In the raging sweep of development that has claimed trees and lakes and clean air in the city, one section of collateral damage has gone unacknowledged. A dazzling array of urban wildlife — squirrels, owls, bats, lorises and jackals — is slowly but inexorably being pushed into the abyss of extermination.
As a wildlife rehabilitator for the past two decades, it often occurs to me that my interventions to save animals and birds is an exercise in futility. But despite the frequent temptation to give up on these hapless creatures, my demand for a centre that is dedicated to wildlife rehabilitation is unrelenting.
Bangalore boasts of more than one wildlife rehabilitation centre, but the fact remains that these units are mainly focussed on, and are deeply involved with, domestic animal welfare issues. Dogs, cats and cattle. They are unable to concentrate resources and time for the specialised, and physically and emotionally demanding, process of rescue, rehabilitation and eventual repatriation of injured, orphaned or displaced wildlife.
For instance, consider the process of returning an orphaned three-lined palm squirrel to the wild. From the time of rescue, these tiny mammals need milk supplements that have to be imported and carefully prepared. It needs warmth, the animal has to be groomed and cleaned, and fed every three to four hours. Diarrhoea and stomach bloat, aspiration pneumonia and dermatitis plague squirrels in care and these have to be prevented.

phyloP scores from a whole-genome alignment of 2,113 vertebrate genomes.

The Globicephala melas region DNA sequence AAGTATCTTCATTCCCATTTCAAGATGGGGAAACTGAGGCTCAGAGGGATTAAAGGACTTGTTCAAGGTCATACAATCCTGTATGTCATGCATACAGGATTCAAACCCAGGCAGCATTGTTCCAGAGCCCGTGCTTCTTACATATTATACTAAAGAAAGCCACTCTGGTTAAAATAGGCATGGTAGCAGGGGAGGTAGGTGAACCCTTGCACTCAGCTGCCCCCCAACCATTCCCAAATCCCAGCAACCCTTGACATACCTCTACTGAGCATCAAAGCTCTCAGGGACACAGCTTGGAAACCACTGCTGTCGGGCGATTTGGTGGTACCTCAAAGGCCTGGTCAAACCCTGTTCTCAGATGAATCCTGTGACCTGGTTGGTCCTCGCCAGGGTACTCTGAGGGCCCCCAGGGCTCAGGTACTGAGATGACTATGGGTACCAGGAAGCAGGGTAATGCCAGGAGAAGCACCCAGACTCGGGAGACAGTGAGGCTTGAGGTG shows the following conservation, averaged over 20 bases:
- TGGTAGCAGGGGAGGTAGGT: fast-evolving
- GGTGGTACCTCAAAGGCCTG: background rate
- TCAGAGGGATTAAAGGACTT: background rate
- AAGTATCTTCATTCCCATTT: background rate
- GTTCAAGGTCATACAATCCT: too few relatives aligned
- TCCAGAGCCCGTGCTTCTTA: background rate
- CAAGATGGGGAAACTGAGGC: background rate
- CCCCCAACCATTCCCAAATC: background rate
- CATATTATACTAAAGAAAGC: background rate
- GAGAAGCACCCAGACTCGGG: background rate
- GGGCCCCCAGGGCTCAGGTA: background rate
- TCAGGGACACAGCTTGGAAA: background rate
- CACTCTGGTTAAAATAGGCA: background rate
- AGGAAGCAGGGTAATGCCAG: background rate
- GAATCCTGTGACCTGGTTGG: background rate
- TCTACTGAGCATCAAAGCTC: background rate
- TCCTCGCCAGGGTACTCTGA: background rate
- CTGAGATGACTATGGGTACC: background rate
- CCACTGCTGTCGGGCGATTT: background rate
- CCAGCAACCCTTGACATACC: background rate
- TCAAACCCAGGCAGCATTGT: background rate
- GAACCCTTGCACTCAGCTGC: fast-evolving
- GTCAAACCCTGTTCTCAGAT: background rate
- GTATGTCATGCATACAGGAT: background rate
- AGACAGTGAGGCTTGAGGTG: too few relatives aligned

Once the animal has reached the stage of weaning, one has to make sure it is not imprinted by the human caregiver so that they can make their transition to the wild. The final stage would be to place the squirrels into an outdoor cage, and over weeks allow them to run free during the day and shut them in at night. By the time the release is completed other orphaned mammals and birds have taken their place in an endless treadmill exercise that has no end in sight.
Squirrels are one of the easier species to work with. The process gets more difficult with jackals, the slender loris, bats, civet cats and pangolins, injured and confiscated snakes, turtles and lizards, and the plethora of injured wild birds, each with its own peculiar requirements in terms of food and shelter.
Despite the pressure and bouts of feeling helpless, rehabilitators the world over try desperately to avoid burn-out and are buoyed by the elation and joy of setting an animal or bird free. The feeling is just too hard to express. Your determination to throw in the towel dissolves when you see the steady southward flight of a multi-hued Indian Pitta recovered from a collision with a high-rise building in its migration path.
Playing god in this bizarre world of our own making is not really an egotistical affirmation of one's self. Each wild animal release is merely a melancholic ritual, a prayer that someday humans, the dominant species on earth, has the grace and strength to change its self-destructive path of ‘development'.
(Saleem Hameed is a wildlife rehabilitator, formerly with the Bannerghatta Rehabilitation Centre. He is currently working with the BBMP forest cell.)